Lamb meat is one of the royal meals in South Asian cuisine and has been an important part of carnivals. Read on to learn more about lamb meat and how it’s used in the kitchen.
What Is Lamb Meat?
Lamb refers to the domesticated sheep in its first year, scientifically known as Ovis aries. It’s meat is well known for a pungent, rich, and fatty character that’s unlike most meat types, and considered as an acquired taste. The truth is, not everyone is a fan of lamb!
Just like beef, we get to choose from different lamb cuts including neck, shank, ribs, leg, breast, tenderloin, and many more! Shank, however, is an inexpensive cut loaded with meat, tendons, and connective tissues, and is often leveraged into soupy, and luxuriously nutritious dishes.
Health Benefits of Lamb Meat
Lamb meat is replete with protein, omega 3 fatty acids, vitamins like B12, minerals including Iron, magnesium, selenium, and niacin which help reduce the risk of heart diseases. It’s also rich in creatine and taurine that are beneficial for muscle strength.
Risks of Lamb Meat
The fat content of lamb is a matter of concern for some people, as almost half of the calories in most lamb cuts come from fat. If you’re not overeating lamb, however, the risk of high cholesterol levels can be minimized. Besides, selecting lean meat cut with very little fat like that of a shank or loin, and manually removing any visible fat layer before cooking, are other great ways to eliminate the excessive grease.
What Does Lamb Taste Like?
Lamb meat has a strong grassy flavor that’s often considered gamey. The rich flavor in meat comes from the lamb’s fat that contains branched-chain fatty acids, unlike beef. Lamb is softer and more tender than nearly any kind of meat, and tastes very much like beef.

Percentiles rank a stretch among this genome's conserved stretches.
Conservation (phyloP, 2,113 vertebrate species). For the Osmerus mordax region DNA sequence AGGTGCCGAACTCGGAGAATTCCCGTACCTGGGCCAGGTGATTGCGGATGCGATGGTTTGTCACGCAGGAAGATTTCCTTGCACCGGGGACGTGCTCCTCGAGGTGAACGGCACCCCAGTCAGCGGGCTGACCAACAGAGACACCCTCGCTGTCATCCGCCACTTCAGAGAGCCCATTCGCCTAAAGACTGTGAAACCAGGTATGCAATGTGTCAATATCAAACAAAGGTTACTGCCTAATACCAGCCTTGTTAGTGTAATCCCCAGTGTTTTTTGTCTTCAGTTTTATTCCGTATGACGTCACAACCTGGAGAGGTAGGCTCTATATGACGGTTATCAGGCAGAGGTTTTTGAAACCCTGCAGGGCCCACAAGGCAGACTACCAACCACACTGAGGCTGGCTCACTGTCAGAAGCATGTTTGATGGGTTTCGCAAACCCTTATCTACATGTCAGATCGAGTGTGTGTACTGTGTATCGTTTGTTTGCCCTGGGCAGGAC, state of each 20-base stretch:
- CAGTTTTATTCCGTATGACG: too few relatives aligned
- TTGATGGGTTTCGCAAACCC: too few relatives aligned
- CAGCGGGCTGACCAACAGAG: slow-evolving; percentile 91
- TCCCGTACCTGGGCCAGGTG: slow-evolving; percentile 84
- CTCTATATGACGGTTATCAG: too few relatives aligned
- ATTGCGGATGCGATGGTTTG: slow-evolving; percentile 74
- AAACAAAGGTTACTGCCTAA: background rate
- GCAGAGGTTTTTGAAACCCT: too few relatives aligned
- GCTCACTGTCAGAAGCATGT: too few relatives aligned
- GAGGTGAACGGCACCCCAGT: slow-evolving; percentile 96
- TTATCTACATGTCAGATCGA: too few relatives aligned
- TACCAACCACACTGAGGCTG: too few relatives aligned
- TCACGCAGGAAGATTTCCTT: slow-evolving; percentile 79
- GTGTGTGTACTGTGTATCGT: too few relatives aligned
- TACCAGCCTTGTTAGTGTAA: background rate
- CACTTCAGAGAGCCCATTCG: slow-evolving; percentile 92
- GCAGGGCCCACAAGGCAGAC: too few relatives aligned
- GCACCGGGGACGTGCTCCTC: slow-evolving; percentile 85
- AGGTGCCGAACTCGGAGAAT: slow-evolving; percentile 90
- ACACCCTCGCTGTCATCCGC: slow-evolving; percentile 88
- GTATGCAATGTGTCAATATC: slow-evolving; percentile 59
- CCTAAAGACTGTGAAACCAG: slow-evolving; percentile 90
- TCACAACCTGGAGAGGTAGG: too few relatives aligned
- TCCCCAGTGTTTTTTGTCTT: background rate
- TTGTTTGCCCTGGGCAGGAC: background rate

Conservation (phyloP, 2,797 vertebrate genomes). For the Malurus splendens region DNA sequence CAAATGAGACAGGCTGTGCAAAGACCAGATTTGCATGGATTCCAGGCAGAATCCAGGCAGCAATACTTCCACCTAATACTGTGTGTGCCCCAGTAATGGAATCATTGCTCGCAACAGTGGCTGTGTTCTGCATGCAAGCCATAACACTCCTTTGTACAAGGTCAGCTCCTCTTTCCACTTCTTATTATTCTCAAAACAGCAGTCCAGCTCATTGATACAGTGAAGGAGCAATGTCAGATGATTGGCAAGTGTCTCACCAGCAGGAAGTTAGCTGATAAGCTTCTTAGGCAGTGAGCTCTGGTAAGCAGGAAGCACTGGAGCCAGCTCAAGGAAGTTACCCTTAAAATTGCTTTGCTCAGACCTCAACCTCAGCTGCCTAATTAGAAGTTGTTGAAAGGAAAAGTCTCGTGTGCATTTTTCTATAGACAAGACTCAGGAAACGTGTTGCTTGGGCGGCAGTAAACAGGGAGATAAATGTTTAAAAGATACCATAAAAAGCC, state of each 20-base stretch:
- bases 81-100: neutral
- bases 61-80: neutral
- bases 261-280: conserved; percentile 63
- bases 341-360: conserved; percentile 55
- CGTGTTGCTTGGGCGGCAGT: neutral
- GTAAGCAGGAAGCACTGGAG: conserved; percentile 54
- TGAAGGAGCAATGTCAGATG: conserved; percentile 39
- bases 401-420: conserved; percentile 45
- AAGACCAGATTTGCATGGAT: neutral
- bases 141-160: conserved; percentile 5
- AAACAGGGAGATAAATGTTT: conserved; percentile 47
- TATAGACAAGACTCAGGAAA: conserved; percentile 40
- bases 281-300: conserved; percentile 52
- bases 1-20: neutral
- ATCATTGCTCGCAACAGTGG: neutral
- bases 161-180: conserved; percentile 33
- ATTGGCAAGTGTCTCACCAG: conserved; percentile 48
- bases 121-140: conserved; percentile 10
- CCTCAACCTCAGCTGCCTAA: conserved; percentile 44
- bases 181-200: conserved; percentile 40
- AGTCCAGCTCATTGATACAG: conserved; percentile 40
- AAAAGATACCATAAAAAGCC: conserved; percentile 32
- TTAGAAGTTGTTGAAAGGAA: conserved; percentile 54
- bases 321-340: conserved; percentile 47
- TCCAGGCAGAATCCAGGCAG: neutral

Another peculiar quality in lamb’s meat lies in its smell-very pungent and gamey smell – often attributed to the grass the lamb is fed on. Since the chlorophyll in grass produces the typical grassy flavor and is also experienced by people consuming the lamb’s meat. While some individuals are die-hard fans of the strong lamb aroma, many are sensitive towards it.
How To Use It Like a MasterChef?
There are a thousand ways to cook lamb including roasting, baking, grilling, stewing, barbecuing, and whatnot! However, we find the sous vide method of cooking followed by a gentle sear simply the perfect application for lamb chops. Check out our many sous vide lamb chops recipes: Lamb Chops, New Potatoes, Asparagus, and Mint Gremolata, Lamb with Asparagus and Salsa Verde, Rosemary Lamb Chops.
For lamb shanks we recommend slow cooking them in stew-style until super soft, tender, and rich as in our recipes for Lamb Stew, Braised Lamb Shanks, and Lamb Curry. Lamb meat is much enjoyed in the Middle Eastern and the Mediterranean world, as well as some Asian countries like China, Pakistan, Turkmenistan, and Afghanistan.
Greece, in particular, cherishes lamb meat as an important ingredient in meals, as well as religious events, notably Easter. Moreover, Lamb Gyros, Lamb Souvlaki, and Moussaka are some of the popular Greek street food items that are worth a try.
Storage of Lamb Meat
Raw lamb meat can be refrigerated for around 2 to 3 days, while frozen meat can stay fresh for up to 6 months. Moreover, lamb meat should be cooked fully to eradicate all bacteria. If you feel the meat is getting smelly, and slimy at the same time, it’s an indication of spoiled meat that must not be consumed.